Next Sunday at Mass: ‘Nothing Is Impossible for God’
BY Peter John Cameron OP
December 15-21, 1996 Issue | Posted 12/15/96 at 1:00 AM
Dec. 22, 1996
Fourth Sunday of Advent
Lk 1, 26-38
ON THE last Sunday before Christmas, the Church focuses on how it all began. One might wonder why this Gospel of the Annunciation wasn't proclaimed the first Sunday of Advent, as a start to the season. We already heard the same Gospel on the Solemnity of the Immaculate Conception, just a few weeks ago. Why bother to repeat it again today?
The reason is very important. God wants us to enter into the mystery of the Incarnation being deeply united to the Blessed Mother. We have waited longingly all Advent for the coming of Jesus. The Blessed Mother is given to us now to deepen our understanding and appreciation of the gift of her Son. United in Mary, at Christmas we can love the Infant Jesus—not just with our own love, but with the very love of the Mother of God.
This Gospel reveals the tender devotion that God shows Mary; and it summons us to join him in giving Mary that same devotion. At the same time, the Gospel invites us into the saving encounter between Mary and the archangel, so that we might share in the powerful graces imparted in that exchange.
Upon arriving in Nazareth, the first thing Gabriel does is to declare God's happiness with Mary. He states it several ways: “Highly favored daughter. The Lord is with you. Blessed are you among women.” Before announcing her vocation, the angel wants Mary to be convinced of how much delight God takes in her. And he wants Mary actively to share in that delight: “Rejoice!” Knowledge of the profound delight God takes in us fills us with the faith and fortitude to carry out his will. Our union with the Blessed Mother assures us of just how much God is pleased with us, bolstering us to embrace the graces of Christmas.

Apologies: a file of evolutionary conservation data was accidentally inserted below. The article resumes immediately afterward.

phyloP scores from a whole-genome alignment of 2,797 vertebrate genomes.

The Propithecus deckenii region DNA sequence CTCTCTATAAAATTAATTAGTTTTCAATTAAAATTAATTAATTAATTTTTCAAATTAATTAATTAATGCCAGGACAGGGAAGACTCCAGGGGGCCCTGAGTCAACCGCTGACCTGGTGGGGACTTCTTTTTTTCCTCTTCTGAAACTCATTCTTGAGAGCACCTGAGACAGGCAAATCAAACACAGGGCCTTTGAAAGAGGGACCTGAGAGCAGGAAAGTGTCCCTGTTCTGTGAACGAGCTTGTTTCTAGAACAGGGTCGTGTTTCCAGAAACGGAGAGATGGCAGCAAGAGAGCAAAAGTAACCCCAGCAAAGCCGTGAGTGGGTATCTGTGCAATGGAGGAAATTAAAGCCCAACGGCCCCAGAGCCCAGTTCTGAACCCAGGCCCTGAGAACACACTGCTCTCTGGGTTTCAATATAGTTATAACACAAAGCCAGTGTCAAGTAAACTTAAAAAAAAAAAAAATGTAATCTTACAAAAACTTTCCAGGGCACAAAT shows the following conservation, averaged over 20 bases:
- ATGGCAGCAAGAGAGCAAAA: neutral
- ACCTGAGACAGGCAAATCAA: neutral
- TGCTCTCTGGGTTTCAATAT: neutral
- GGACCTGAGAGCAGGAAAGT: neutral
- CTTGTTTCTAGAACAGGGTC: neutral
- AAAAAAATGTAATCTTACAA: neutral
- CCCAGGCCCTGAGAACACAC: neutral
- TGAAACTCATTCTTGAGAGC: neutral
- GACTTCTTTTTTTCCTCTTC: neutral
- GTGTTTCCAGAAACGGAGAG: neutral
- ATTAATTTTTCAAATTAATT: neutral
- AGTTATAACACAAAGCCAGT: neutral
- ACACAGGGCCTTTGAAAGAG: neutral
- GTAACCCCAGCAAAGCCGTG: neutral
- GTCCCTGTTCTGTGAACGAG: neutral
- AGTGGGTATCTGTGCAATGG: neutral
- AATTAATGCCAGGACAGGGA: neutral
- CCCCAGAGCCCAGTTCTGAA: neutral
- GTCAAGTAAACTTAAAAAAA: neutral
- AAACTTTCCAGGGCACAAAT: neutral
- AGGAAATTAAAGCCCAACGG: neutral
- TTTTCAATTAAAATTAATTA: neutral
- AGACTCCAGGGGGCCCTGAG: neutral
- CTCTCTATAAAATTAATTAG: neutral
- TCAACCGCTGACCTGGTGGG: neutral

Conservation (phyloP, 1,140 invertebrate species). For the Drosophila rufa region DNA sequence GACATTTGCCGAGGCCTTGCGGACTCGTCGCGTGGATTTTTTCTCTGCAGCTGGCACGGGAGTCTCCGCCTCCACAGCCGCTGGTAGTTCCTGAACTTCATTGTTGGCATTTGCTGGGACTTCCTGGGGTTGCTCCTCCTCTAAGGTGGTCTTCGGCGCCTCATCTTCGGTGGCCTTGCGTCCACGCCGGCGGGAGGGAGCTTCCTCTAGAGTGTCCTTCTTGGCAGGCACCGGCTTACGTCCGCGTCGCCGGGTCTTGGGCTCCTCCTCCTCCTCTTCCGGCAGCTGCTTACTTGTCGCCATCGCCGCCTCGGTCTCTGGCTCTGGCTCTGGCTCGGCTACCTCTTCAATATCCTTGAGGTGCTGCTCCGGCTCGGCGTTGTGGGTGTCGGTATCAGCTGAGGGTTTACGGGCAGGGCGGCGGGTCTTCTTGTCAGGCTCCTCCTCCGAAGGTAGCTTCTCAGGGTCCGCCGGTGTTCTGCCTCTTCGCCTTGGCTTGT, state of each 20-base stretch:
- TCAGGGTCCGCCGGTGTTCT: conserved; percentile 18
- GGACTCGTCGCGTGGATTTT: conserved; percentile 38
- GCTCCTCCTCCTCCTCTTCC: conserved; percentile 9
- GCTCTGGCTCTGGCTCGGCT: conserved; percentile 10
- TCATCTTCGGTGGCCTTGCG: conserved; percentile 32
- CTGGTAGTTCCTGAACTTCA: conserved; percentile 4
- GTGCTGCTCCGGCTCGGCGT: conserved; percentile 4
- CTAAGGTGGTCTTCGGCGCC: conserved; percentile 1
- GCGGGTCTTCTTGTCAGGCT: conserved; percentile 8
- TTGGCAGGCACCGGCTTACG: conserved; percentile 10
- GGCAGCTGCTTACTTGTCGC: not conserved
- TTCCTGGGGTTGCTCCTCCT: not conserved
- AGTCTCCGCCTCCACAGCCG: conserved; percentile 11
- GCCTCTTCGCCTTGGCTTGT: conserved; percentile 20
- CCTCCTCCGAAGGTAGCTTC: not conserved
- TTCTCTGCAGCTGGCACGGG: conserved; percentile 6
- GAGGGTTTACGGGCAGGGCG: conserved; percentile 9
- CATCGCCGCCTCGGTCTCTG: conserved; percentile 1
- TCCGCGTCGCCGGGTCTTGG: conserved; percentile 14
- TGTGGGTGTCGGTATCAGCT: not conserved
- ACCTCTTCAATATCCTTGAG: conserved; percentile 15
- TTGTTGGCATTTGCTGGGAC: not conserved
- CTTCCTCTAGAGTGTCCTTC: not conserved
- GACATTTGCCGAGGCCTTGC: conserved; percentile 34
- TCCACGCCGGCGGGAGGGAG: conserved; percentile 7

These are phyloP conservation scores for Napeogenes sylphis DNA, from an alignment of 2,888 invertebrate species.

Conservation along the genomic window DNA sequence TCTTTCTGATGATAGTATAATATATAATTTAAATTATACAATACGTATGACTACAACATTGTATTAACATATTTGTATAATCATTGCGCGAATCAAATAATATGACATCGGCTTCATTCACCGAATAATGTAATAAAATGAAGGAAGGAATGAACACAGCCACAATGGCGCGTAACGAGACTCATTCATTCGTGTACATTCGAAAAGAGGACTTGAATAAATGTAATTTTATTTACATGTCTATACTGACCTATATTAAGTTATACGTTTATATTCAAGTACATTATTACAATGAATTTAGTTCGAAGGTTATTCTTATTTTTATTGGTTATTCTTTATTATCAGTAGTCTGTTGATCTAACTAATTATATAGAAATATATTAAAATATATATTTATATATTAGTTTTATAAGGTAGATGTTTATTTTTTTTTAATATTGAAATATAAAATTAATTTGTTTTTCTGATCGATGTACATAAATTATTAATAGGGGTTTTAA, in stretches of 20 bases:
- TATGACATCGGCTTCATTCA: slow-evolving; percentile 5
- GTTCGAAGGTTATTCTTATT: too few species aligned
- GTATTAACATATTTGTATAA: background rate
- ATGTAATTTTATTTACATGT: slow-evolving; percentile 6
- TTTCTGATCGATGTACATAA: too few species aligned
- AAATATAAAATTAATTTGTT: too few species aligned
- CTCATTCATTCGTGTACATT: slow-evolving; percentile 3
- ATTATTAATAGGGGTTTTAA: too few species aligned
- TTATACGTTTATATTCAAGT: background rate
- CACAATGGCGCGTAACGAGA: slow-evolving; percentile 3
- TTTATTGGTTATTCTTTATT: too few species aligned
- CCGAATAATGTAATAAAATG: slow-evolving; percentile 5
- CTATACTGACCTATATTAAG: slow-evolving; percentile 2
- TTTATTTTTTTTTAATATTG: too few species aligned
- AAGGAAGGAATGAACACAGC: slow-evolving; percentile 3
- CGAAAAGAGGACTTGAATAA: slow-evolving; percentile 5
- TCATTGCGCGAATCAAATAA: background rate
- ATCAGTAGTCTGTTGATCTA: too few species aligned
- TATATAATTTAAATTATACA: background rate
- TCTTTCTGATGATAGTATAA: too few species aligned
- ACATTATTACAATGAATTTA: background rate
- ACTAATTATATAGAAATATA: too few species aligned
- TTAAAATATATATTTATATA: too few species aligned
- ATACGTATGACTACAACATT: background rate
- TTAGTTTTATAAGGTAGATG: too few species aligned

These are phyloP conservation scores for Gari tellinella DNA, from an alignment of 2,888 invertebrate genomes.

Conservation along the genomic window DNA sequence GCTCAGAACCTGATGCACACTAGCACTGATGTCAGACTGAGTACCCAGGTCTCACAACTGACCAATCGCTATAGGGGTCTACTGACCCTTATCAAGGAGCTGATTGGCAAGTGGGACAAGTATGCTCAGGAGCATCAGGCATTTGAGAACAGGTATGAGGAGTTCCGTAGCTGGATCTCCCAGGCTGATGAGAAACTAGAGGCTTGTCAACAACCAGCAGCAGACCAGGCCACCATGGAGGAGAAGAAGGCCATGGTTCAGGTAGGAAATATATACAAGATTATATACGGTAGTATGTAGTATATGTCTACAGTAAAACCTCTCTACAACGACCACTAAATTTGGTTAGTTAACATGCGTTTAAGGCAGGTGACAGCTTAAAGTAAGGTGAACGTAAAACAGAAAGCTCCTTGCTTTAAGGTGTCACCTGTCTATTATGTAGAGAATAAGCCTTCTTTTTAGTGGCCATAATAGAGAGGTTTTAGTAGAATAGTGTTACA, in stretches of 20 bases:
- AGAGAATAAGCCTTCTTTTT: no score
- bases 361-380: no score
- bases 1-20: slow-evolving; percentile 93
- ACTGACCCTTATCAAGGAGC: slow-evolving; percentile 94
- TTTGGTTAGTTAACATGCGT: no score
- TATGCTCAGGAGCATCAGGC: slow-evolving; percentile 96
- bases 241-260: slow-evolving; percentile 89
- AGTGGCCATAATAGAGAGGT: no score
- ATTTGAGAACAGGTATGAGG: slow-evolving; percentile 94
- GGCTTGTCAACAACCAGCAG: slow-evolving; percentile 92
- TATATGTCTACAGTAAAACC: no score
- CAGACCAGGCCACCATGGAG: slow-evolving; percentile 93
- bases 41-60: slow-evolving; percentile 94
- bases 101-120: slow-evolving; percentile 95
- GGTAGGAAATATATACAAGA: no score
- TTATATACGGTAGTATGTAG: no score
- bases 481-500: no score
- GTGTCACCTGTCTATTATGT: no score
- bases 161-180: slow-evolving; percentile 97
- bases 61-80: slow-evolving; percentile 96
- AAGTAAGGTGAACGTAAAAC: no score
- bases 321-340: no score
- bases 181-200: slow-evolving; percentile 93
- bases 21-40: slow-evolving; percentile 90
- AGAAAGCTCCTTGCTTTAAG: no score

Our closeness to the Blessed Mother frees us from fear. Mary could accept the miracle of conceiving the “Son of the Most High” because of the wonder of divine power she experienced at that moment: When the angel commanded her, “Do not fear, Mary,” Mary was fearful no longer. The same God who can liberate us from the most enslaving fears is he who is capable of effecting the greatest wonders in our life, if we let him. God gives us Mary at Christmas so that, through her, we can confide our fears to him. In response, the Lord blesses us with the same confidence and strength that transform Mary. He gives us the name of Jesus.
God gives us the Blessed Mother at Christmas to help us believe in all the impossibility that the Incarnation defies. He does not want us to confront the apparent bleakness and hopelessness of our life alone. Christmas is a time of new beginning; of God breaking through the darkness to come into our lives; of proving that “nothing is impossible for God.” The Lord blesses us with his Mother, that we might espouse her own trust in this great truth.
Father Cameron is a professor of homiletics at St. Joseph Seminary, Yonkers, N.Y.
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